This diagnosis is borne out by her most recent allegations that my father — nearing 96 — and one of the women who come in to help them (who’s in her late thirties) are having a sexual relationship. The accusations started several weeks ago when my mother became agitated because the helper was stroking my father’s arm, and it built from there.

Yesterday, my mother claimed that the helper was in bed with my father. Just today, she maintained that the helper was nude in my father’s room, then in bed with him. She also asserted that the helper was stealing things from the house and lying about what medication my mother is taking.

This afternoon, my mother actually physically attacked my father, hitting and slapping him, and tried to hit the helper with her cane.

I talked to my parents at least a dozen times today on the telephone because I’m away. The concern, worry, agony, fear, anger, and love are overwhelming as the stress of the situation courses through me. Each time we talk, I hear the beleaguered voice of my father, weak as it is, straining to be heard, telling me how concerned he is about my mother and how terrible he feels — how her imagination is getting the best of her.

He asks how I can help, and I tell him that I just don’t know, because I’m way beyond my competency in this situation. He wants me to come to their house; I ask what that will achieve, and he tells me probably nothing.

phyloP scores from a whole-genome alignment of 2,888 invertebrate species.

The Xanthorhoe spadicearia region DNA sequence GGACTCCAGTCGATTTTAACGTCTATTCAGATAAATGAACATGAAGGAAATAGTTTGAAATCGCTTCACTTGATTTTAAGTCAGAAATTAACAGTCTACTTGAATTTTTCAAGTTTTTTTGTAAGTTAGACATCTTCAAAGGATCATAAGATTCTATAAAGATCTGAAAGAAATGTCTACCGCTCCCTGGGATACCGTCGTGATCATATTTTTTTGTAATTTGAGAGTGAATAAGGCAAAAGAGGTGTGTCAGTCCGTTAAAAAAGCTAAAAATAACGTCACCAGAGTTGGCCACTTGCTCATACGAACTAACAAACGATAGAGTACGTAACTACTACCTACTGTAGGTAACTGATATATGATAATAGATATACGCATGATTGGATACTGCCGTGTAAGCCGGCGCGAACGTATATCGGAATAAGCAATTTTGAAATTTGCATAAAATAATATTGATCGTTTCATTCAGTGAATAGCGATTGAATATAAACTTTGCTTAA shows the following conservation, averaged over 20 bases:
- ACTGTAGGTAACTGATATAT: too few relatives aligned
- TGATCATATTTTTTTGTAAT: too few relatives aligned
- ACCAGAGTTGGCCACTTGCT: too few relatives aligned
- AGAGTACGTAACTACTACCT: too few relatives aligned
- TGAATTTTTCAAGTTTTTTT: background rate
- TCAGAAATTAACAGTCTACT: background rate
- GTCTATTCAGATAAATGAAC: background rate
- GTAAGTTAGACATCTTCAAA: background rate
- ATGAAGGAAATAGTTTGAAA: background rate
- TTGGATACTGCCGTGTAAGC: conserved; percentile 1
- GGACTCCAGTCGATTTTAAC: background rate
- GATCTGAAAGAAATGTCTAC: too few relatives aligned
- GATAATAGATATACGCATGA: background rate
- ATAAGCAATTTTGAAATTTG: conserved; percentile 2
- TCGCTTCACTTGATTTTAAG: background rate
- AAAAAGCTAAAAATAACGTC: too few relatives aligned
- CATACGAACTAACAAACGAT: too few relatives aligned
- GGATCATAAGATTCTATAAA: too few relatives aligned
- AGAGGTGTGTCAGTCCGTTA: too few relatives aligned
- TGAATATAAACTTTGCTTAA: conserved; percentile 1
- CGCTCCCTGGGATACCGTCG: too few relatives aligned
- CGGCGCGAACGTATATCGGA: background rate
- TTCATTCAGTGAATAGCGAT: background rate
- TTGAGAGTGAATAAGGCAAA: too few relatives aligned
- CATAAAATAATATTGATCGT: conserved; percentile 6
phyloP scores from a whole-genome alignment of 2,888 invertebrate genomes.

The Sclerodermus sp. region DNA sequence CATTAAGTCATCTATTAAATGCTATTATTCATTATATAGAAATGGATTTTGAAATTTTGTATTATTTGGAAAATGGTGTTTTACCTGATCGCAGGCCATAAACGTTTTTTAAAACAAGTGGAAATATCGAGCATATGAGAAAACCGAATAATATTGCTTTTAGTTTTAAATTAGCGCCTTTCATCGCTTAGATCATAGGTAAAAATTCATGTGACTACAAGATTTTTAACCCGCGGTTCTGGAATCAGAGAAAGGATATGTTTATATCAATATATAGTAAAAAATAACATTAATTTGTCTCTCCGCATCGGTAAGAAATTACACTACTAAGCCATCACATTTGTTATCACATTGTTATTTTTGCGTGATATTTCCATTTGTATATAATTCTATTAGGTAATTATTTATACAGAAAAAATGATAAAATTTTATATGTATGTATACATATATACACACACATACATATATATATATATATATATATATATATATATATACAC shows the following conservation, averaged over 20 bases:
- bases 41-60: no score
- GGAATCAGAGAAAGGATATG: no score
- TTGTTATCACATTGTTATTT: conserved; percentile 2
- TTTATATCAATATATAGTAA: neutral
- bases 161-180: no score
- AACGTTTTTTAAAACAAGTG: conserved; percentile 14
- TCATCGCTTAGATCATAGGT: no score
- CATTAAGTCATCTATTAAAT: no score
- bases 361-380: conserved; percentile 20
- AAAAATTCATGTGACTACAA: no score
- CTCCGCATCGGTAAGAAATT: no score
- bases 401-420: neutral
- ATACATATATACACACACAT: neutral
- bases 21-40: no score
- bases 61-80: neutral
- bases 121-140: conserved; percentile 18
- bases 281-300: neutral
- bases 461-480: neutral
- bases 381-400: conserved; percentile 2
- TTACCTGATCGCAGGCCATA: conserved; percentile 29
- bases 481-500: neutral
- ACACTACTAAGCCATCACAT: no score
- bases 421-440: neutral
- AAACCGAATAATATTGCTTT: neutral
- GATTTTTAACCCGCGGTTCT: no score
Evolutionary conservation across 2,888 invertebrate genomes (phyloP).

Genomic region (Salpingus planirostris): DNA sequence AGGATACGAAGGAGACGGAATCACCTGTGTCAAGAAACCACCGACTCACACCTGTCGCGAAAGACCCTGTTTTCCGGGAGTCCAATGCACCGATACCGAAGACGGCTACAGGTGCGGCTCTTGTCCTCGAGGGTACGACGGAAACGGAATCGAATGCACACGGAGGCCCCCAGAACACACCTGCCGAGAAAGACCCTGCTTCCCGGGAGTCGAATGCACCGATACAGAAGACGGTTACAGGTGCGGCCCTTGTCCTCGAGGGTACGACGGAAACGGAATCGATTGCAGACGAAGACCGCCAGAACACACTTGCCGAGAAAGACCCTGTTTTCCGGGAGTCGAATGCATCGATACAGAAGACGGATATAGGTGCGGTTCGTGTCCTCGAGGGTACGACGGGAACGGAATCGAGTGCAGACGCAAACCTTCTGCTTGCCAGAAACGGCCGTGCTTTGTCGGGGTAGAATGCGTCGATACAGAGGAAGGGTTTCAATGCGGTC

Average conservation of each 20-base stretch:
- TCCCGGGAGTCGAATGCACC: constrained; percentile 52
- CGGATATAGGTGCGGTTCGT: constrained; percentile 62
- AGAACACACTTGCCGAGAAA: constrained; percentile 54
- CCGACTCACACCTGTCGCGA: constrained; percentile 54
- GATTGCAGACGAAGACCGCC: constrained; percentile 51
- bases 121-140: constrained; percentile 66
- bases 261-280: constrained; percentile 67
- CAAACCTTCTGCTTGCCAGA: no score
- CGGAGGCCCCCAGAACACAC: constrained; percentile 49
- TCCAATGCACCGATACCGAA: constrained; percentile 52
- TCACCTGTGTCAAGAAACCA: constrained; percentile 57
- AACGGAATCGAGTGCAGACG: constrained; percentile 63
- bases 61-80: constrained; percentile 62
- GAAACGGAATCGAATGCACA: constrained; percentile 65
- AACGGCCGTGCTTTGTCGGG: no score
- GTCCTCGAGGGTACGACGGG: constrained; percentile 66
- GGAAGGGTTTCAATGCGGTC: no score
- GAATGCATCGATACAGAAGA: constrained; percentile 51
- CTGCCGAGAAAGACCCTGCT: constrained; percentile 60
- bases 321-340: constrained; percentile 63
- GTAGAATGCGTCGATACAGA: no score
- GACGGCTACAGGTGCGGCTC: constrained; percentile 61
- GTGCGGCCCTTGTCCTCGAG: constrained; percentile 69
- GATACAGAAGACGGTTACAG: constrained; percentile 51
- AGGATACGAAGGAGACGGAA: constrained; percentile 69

When my mother gets on the phone, she’s full of venom. Her anger is awesome and overwhelming. She verbally attacks my father: How could he have sexual relations with this woman after so many years of marriage, all through which she’s been faithful and so caring of him and me?

And how can he deny his transgression? And then my mother sets in on me: How is it possible that I, her son, could possibly question her about what she’s seen? How is it possible that I would doubt her word when she’s always been there for me over these many years? It’s a nasty conversation during which I sometimes lose control and verbally shoot back and sometimes try very hard to give her comfort.

The reason we have so many telephone sessions is that my mother keeps hanging up on me. After one such set of calls, I telephone my parents’ doctor and leave a message, asking him to call me as soon as he can. Then, in the next call to my mother, she tells me that I’ve abandoned her, that I’ve sided with my father, that I’ve been brainwashed by others, and that I’ve fallen to the charms of this helper of theirs as well. Along the way, my mother hurls a host of personal insults that sting and tear into my own mind, to the point where I don’t know what to do to help my parents or myself.

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Image Credit: Old Man Grieving – Vincent Van Gogh Image is reversed. Note: image is for illustrative purposes and is not drawn from the book.